U.S. Army Plans ‘Lase-Off’ Contest to Destroy Targets With Lasers Fired From Strykers
“We are on track to deliver a laser next year and support the Army’s effort to build a platoon of laser-combat-capable Strykers.”
The U.S. Army is gearing up for a “lase-off” that will feature a firing of its Stryker armored vehicle-mounted 50-kilowatt laser, a new weapon designed to incinerate everything from drones, helicopters and aircraft to enemy missiles.
Details regarding the competition are limited, but the service said that the technology will “complete a competitive performance checkout leading into a range demonstration against various threats.”
The Stryker-fired laser has been in development under the Army’s growing Initial Maneuver Short Range Air Defense (IM-SHORAD) program, which was created with the goal of re-equipping mobile armored vehicles with air-and-missile defense systems, according to Fox News.
“The time is now to get directed energy weapons to the battlefield,” Lt. Gen. L. Neil Thurgood, Director of Hypersonics, Directed Energy, Space and Rapid Acquisition, said in an Army report.
“The Army recognizes the need for directed energy lasers as part of the Army’s modernization plan. This is no longer a research effort or a demonstration effort. It is a strategic combat capability, and we are on the right path to get it in soldiers’ hands.”
If all goes to plan, a platoon of four Stryker vehicles will be armed with operational 50 kilowatt-class lasers by 2022. Major U.S. defense companies Northrop Grumman and Raytheon are being subcontracted as part of an Other Transaction Authority (OTA) agreement between the Army and Kord Technologies, another defense and aerospace company. OTAs are accelerated weapons acquisition programs created to meet urgent needs.
“It is all about the ability to put photons on target. It is a system that can be deployed rapidly from a stowed position. It can engage an enemy at the speed of light. It has to be able to shoot from a moving platform and engage a moving target through an air column that can be full of rain, dust or turbulence…and hold that energy on target long enough to get the desired effect,” Mark Skinner, Vice President of Directed Energy, Northrop Grumman, told Warrior per Fox.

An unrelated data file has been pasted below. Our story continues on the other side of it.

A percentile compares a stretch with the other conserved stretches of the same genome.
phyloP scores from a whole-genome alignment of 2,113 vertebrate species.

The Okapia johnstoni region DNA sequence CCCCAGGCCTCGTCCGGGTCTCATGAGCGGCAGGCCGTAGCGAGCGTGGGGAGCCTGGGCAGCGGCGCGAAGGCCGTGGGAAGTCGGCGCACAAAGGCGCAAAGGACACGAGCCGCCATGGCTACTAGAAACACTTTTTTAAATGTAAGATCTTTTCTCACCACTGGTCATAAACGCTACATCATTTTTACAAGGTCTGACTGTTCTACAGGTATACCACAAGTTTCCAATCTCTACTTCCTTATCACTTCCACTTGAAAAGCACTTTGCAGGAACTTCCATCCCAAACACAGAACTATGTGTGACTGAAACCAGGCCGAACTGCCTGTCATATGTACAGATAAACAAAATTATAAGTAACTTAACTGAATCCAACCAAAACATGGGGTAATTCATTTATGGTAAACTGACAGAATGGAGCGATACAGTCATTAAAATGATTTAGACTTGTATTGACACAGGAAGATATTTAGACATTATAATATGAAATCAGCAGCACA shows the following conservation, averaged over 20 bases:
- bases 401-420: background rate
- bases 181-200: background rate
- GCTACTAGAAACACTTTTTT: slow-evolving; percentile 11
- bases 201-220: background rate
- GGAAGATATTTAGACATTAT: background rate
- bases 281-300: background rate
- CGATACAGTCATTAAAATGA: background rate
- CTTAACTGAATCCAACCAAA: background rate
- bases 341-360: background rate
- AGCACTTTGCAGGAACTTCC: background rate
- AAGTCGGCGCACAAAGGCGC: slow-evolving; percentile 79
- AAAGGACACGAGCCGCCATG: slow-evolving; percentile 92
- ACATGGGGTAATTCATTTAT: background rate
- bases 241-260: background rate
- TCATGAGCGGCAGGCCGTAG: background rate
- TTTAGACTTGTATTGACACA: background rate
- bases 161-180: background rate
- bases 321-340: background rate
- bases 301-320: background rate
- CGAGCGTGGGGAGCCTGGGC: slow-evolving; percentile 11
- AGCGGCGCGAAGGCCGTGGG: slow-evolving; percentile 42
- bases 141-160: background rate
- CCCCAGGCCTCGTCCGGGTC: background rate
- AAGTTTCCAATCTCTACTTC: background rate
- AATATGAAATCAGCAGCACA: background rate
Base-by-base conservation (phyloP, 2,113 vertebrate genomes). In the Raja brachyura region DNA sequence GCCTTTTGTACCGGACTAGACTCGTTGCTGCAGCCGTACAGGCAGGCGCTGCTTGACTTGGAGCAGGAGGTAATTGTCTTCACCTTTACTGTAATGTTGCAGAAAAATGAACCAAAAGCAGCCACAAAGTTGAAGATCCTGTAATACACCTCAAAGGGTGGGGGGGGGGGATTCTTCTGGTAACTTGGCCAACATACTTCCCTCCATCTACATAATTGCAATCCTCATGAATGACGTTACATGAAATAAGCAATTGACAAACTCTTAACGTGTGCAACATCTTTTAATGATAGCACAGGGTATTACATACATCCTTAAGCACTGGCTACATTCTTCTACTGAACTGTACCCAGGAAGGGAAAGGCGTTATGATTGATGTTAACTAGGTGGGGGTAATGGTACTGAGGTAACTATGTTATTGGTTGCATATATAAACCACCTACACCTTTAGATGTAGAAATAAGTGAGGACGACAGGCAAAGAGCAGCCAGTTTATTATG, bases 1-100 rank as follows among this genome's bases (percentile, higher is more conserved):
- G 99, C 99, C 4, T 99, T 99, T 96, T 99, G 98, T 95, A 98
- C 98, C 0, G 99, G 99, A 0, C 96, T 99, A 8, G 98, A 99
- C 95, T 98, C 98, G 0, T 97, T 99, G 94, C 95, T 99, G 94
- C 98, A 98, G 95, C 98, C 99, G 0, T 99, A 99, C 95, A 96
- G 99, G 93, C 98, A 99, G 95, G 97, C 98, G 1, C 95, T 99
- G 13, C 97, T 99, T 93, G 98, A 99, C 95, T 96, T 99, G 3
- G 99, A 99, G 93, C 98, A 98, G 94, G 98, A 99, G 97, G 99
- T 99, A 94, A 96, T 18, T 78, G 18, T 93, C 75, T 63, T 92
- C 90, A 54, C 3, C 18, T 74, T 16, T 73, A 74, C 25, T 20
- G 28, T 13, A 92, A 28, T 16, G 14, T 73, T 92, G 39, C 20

“We are on track to deliver a laser next year and support the Army’s effort to build a platoon of laser-combat-capable Strykers,” Skinner added.
Lasers potentially offer another way for the Army to defend against airborne enemies with more accuracy and stealth and less collateral damage. Fox News has further details on the advantages:
By being able to engage enemy drones, helicopters and even some fixed-wing enemy targets, air-defense lasers greatly improve air-ground tactical attack. Also, perhaps of even greater significance, Stryker-fire lasers could intercept incoming enemy air-missile attacks.
As part of this mission, they do have some characteristics which could be described as stealthy. Unlike the explosive effect of firing a kinetic weapon such as a Stinger or Hellfire, a laser is quiet. It does, of course, give off a light signature, but that is potentially much less detectable than the sound of a missile firing, thus enabling a Stryker to avoid giving up its position.
The presence of new weapons of this kind might enable mobile units to hit enemies faster, add precision, and in some cases lower collateral damage. In a heavily populated urban area, for instance, firing a missile interceptor might cause a larger, more dangerous explosion; firing a laser which slowly burns a hole through the metal of an enemy air target can decrease fragmentation and tailor the timing of when an enemy asset is ultimately disabled.
As part of this attack envelope, lasers are scalable. Several beams can be merged for a stronger impact, and its strength can be adjusted, enabling attackers with a range of options to include destroying or merely disabling a target. So while the initial weapon is slated as 50kw, the power will likely go up as technology allows.
In other laser technology-related news, the U.S. military recently tested a new infrared laser prototype that can pinpoint an individual’s heartbeat at from 650 feet away.